When student designers from the School of Fashion and the Arts (SoFa) presented their latest creations at the hip resto-bar Robot recently, inspiration for the colorful and edgy apparel came from an unusual “muse.”
“The first time I saw Rio Mints in a Hong Kong supermarket, they reminded me of a fashion accessory,” says Joni Ong, business unit manager of the market’s newest mint.
Like an “it” bag or shoe, Rio Mints, a product by Sweet Life Switzerland, stood out of the shelves for a number of reasons. Available in six fruity flavors (Burgundy Grape, Pink Grapefruit, Peach Jasmine, Green Tea and Peppermint, Juicy Lychee, and Ong’s personal favorite, Honey Melon) that burst in the mouth and leave a mild minty after-taste, they’re packed in small and sleek tin containers that slide open like a cell phone.
They’re also healthier than the average mint: Rio Mints are made with Xylitol, a nutritive sweetener that reduces plaque accumulation and thus prevents tooth decay. Ong and her family, who were vacationing in Hong Kong at the time, liked the mints so much, they decided to bring it to the Philippines, and the 24-year-old Ong was put in charge of the product.
It was a dream assignment for the management graduate from the Ateneo. Working for a multinational corporation, she was asked to handle the marketing side of the family’s importation and distribution business. Her products? GE light bulbs and Arix sponges and scrubbing pads.
“I had to talk to mommies and people in hardware stores and supermarkets,” recalls Ong with a laugh. “So when we got Rio Mints, I was really happy because it’s something I could relate to!”
Introduced in supermarkets and convenience stores late last year, the mints sold well even without the usual promotional schemes, a sure sign of what Ong believed about the product from the start. “Most of the mints in the market are just that—they’re all mints. None offer fruit flavors and Pinoys are looking for something different.”
Still, a splashy launch was in order for the product she pegged as “fun mints.” Drawing on her strength in branding, Ong marketed Rio Mints to the fashion and trendy youth, and mounted a lively debut in collaboration with the School for Fashion and the Arts.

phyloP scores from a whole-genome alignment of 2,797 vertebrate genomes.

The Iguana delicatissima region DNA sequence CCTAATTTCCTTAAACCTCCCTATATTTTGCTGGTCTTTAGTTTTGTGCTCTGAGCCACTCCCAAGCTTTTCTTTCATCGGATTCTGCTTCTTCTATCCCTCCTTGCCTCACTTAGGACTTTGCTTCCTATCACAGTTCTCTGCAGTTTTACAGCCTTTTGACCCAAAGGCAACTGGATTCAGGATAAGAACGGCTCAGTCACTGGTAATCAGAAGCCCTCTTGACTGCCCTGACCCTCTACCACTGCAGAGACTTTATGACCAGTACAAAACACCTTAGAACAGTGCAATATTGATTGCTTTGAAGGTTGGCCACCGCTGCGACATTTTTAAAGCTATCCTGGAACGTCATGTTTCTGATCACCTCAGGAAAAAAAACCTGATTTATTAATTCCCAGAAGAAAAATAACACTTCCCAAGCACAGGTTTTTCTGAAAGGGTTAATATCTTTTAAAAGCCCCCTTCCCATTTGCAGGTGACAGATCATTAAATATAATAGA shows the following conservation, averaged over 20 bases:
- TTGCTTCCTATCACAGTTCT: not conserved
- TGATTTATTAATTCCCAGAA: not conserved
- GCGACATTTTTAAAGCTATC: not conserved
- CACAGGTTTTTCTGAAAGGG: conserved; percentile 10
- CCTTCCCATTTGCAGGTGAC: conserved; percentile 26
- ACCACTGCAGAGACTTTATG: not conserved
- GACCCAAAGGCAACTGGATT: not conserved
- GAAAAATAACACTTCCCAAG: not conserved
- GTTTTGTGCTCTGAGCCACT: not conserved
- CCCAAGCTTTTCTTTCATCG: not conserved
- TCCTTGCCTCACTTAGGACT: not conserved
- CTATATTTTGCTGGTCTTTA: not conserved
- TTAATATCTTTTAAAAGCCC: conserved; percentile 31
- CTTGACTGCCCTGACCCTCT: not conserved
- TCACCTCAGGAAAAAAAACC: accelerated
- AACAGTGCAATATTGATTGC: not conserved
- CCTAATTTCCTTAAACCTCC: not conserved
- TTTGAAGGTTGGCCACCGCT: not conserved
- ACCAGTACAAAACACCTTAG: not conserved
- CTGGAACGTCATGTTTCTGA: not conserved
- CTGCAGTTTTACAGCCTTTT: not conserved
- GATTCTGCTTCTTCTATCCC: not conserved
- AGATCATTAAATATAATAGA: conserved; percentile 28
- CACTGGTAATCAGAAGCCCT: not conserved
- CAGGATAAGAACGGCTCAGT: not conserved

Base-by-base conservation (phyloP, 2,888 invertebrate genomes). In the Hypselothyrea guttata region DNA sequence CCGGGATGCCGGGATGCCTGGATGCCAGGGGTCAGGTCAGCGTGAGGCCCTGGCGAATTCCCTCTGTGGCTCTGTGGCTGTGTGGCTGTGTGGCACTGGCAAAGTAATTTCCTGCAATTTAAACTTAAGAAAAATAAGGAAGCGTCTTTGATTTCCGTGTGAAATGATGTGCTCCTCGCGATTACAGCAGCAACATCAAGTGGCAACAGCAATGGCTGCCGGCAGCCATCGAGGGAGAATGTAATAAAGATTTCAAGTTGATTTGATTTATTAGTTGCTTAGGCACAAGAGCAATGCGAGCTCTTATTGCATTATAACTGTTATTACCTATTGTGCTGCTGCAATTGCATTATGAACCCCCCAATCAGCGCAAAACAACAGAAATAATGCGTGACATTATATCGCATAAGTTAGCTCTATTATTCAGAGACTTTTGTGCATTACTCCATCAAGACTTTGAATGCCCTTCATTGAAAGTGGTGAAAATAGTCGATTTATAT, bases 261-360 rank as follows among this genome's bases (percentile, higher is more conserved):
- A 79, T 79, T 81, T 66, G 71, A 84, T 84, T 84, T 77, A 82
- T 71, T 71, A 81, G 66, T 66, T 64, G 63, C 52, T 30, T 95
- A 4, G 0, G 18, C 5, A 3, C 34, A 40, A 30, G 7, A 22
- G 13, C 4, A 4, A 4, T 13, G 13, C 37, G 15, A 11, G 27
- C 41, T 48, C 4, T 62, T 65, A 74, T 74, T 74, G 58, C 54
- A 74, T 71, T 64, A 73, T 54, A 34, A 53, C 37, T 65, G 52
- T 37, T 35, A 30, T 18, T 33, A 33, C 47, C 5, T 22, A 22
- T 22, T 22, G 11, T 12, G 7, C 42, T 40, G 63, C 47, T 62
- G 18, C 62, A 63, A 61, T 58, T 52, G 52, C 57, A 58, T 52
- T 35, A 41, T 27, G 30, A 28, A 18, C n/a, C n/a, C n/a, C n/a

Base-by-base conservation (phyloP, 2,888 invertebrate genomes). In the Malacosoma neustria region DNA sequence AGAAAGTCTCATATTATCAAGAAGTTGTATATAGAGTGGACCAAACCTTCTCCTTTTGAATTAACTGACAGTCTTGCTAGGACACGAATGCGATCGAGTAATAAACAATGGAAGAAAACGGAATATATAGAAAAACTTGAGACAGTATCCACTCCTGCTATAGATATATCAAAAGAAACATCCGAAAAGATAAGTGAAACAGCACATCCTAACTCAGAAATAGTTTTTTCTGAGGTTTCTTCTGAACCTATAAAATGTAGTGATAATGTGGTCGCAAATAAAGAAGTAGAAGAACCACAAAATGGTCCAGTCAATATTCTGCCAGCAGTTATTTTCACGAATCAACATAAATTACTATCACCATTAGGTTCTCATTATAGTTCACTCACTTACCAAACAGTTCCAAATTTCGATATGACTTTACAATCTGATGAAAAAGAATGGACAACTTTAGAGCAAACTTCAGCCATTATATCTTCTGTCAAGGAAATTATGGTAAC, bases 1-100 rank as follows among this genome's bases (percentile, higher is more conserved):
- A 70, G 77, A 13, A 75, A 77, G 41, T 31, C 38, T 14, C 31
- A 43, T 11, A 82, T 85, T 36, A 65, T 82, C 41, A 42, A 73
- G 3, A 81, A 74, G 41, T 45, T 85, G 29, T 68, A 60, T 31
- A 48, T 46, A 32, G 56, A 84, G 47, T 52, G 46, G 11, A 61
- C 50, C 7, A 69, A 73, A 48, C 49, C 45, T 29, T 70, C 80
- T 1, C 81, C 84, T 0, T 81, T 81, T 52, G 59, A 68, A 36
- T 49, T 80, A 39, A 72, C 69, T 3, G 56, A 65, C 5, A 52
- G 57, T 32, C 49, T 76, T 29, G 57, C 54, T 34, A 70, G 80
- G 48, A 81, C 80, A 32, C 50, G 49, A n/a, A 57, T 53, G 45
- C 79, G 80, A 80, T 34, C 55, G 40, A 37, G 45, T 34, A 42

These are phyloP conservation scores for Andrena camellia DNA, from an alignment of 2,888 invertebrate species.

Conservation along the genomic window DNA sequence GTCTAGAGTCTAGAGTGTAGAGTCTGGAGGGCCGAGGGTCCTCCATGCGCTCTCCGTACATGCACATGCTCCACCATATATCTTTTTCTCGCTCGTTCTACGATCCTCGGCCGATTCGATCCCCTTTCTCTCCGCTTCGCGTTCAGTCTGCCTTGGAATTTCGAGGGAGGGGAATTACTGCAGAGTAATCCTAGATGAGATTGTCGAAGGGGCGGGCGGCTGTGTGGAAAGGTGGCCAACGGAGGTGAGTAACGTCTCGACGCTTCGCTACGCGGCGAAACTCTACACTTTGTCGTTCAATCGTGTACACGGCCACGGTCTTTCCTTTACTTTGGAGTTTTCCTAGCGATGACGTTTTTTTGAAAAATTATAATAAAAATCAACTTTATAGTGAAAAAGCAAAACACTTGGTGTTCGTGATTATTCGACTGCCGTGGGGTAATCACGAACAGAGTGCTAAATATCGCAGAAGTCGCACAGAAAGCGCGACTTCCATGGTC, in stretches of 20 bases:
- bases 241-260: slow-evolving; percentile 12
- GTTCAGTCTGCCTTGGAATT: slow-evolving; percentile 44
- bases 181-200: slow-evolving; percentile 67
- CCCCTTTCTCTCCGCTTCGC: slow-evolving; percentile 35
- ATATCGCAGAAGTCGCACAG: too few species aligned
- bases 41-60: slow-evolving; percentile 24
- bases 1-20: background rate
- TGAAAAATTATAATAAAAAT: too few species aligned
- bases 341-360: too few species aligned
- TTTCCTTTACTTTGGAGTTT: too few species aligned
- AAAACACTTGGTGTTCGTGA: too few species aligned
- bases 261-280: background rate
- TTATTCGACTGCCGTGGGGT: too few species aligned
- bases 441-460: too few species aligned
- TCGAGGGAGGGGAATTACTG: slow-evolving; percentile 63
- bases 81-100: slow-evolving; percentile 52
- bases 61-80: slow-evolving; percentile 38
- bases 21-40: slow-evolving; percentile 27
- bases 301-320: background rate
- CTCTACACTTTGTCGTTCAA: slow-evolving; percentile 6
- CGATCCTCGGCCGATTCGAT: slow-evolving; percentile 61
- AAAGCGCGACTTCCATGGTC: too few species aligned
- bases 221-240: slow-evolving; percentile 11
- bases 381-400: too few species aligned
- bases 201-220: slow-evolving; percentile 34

Tasked to create outfits that personified the mint’s five flavors, the SoFa students did not disappoint. Honey Melon inspired Nicole Aquino’s beige floor-length dress with sheer midriff and Geoff Zordilla’s lime green chiffon dress with ruched details. Mikka Velasquez’s aquamarine body suit over a maxi suit in honeysuckle pink was a direct influence of Pink Grapefruit, as was a silk chiffon satin cocktail dress by the prolific Tatenda Sipula.
A plum bustier dress and a neon garter bondage dress were Kaye Morales’ and Sipulas’ homage to Burgundy Grape. Green Tea and Peppermint, meanwhile, saw Dan Duran interpret the variant via a long, green, flowing dress and for Sipula, a printed green canvas blazer over a light blue shirt and white pants.
Rio Mints’ Juicy Lychee flavor sparked two quirky creations: Zordilla came up with a red orange cut-out dress over a green metallic chiffon dress, and Duran combined harem pants and a white polo worn without the buttons. Femininity was a common thread in the renditions for Peach Jasmine: Aquino whipped up a floral backless tent dress with an asymmetrical hem, while Sipula designed a purple and orange long gown with a circular skirt.
Cameras flashed as the models marched down Robot’s “runway,” a platform of clear glass. When the show ended, classmates and SoFa founder and director Amina Aranaz Alunan rushed ecstatically to the designers for more photo ops.
Amid the smiles and congratulations, no one was happier than Ong herself, who proved that a simple mint can be much more than a mere breath freshener.
“It’s a lifestyle experience,” she says. “Each individual has a distinct personality and set of interests that shapes the way he lives his life. Rio Mints is there to complement that.”
Rio Mints are available at leading retail outlets nationwide.